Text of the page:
The FRA also mandates that "[t]he Archivist shall provide guidance and assistance to Federal agencies," 44 U.S.C. Sec. 2904(a), shall "promulgate standards, procedures, and guidelines with respect to records management," id. Sec. 2904(c)(1), and shall "conduct inspections or surveys of the records and records management programs and practices within and between Federal agencies." Id. Sec. 2904(c)(7). If the Archivist discovers that any provision of the FRA

has been or is being violated, the Archivist shall (1) inform in writing the head of the agency concerned of the violation and make recommendations for its corrections; and (2) unless satisfactory corrective measures are inaugurated within a reasonable time, submit a written report of the matter to the President and Congress.

Id. Sec. 2115(b).

The FRA similarly regulates the disposal of "records," which it defines to include

all books, papers, maps, photographs, machine readable materials, or other documentary materials, regardless of physical form or characteristics, made or received by an agency of the United States Government under Federal law or in connection with the transaction of public business and preserved or appropriate for preservation by that agency ... as evidence of the organization, functions, policies, decisions, procedures, operations, or other activities of the Government or because of the informational value of the data in them.

44 U.S.C. Sec. 3301. No records may be "alienated or destroyed" except pursuant to the disposal provisions of the FRA. Id. Sec. 3314. The Archivist plays a key role in the disposal of records. Upon the request of an agency head, the Archivist may authorize the disposal of records that are no longer needed by the agency and that do not have "sufficient administrative, legal, research, or other value to warrant their continued preservation by the Government...." Id. Sec. 3303a. In addition, the Archivist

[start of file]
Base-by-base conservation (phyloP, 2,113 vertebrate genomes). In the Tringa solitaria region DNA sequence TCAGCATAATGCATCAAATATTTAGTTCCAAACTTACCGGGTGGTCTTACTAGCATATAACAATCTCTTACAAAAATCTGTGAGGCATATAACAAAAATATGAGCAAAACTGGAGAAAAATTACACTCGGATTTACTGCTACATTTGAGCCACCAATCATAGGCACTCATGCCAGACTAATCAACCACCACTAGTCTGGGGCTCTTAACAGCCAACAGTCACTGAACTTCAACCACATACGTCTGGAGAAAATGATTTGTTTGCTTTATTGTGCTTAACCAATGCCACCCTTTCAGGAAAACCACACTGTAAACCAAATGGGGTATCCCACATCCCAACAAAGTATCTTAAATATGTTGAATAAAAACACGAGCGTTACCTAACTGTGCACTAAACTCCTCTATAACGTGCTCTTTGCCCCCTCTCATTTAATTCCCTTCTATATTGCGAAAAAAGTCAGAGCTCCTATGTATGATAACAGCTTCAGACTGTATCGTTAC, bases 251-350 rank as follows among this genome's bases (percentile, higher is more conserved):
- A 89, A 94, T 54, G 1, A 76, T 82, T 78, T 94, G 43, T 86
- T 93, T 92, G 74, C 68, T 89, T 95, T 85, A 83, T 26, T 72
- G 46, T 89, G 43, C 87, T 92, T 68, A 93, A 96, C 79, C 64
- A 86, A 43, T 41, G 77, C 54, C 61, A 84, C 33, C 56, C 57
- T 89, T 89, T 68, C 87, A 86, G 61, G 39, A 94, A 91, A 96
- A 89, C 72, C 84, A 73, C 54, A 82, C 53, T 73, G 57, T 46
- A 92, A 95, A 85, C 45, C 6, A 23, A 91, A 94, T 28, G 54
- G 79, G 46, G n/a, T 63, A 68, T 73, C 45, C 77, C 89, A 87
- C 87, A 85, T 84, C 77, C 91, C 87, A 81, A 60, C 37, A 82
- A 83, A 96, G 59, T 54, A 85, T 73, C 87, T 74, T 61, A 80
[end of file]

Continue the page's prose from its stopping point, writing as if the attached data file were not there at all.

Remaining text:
shall notify the head of a Federal agency of any actual, impending, or threatened unlawful removal, defacing, alteration, or destruction of records in the custody of the agency that shall come to his attention, and assist the head of the agency in initiating action through the Attorney General for the recovery of records wrongfully removed and for other redress provided by law.

Id. Sec. 2905(a); see also id. Sec. 3106 (providing that each agency head shall notify the Archivist of any unlawful removal or destruction of records and shall initiate, through the Attorney General, an action to recover the records). If, however, the agency head does not initiate an action, the Archivist "shall request the Attorney General to initiate such action, and shall notify the Congress when such a request has been made." Id. Sec. 2905(a).

2. The Presidential Records Act

The PRA directs the President to "take all such steps as may be necessary to assure that the activities, deliberations, decisions, and policies that reflect the performance of his constitutional, statutory, or other official or ceremonial duties are adequately documented and that such records are maintained as Presidential records...." 44 U.S.C. Sec. 2203. The statute defines "Presidential records" as

documentary materials ... created or received by the President, his immediate staff, or a unit or individual in the Executive Office of the President whose function is to advise and assist the President,

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in the course of conducting activities which relate to or have an effect upon the carrying out of the constitutional, statutory, or other official or ceremonial duties of the President.

Id. Sec. 2201(2).